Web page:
Once she was able to choose to think about the divorce this way, she was able to see how she had been stopping herself from taking action and moving forward with her life.  The thought that the divorce shouldn’t have happened or that it was a mistake was keeping her from moving on.  She decided that planning for the future served her much more than arguing with the reality of the past.

I like to help my clients imagine a huge buffet table with every single thought you could possibly imagine thinking.  On that table are thoughts that lead to the feeling of regret and thoughts that lead to the feeling of acceptance and peace.  We always get to choose the thoughts that will service us from this buffet table of options.

Whether you choose to accept the past and learn from it or you choose to take action now to avoid future regret, just know that a life that’s full is always an option.

 

Summary

  • By ruminating over the past, you create the feeling of regret in your present moment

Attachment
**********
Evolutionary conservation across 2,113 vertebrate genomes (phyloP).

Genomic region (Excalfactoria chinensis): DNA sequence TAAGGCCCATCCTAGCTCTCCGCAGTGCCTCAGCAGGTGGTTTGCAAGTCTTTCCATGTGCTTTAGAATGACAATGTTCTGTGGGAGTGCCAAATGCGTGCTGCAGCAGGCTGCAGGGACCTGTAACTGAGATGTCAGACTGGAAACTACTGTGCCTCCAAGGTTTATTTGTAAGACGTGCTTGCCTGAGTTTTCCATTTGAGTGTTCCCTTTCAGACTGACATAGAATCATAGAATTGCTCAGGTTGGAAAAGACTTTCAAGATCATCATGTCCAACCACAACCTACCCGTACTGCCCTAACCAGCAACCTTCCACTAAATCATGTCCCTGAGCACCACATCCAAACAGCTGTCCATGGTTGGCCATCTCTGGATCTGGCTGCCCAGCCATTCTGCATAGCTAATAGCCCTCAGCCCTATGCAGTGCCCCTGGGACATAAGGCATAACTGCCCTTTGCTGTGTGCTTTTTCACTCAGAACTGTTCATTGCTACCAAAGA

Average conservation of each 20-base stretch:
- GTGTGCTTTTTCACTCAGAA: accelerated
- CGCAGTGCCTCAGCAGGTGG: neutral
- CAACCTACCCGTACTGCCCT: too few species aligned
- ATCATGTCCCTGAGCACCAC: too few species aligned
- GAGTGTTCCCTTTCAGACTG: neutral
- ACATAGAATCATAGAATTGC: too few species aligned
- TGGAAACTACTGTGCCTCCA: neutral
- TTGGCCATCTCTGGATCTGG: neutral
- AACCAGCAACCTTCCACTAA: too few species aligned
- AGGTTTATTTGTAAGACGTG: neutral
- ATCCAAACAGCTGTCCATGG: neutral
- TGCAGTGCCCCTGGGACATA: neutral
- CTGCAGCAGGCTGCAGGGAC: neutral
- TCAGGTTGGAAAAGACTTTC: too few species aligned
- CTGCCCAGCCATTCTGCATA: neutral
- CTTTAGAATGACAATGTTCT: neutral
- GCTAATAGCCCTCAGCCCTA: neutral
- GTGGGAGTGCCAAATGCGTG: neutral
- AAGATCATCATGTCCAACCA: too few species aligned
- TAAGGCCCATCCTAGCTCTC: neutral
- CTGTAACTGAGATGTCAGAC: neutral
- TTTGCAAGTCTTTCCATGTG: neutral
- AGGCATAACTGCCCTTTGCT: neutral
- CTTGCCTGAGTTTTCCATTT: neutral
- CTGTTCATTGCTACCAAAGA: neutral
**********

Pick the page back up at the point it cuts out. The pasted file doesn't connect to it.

• By repeating this cycle, you have then created a “path” in your brain around the memory of this regret
  • By flipping regret, it becomes possible to experience life in a way that regret has made it impossible
  • We can choose to learn from past regret or decide we don’t want to experience future regret
  • Instead of trying to rewrite history, we can always look at the past as if it was always meant to happen the way it did which serves us better in moving forward to live a life that’s full

 

If you’d like some help exploring the upside to any regrets you may have, please feel free to schedule a free mini session or email me at dawn@cpa-moms-coach.com and we can get to work together.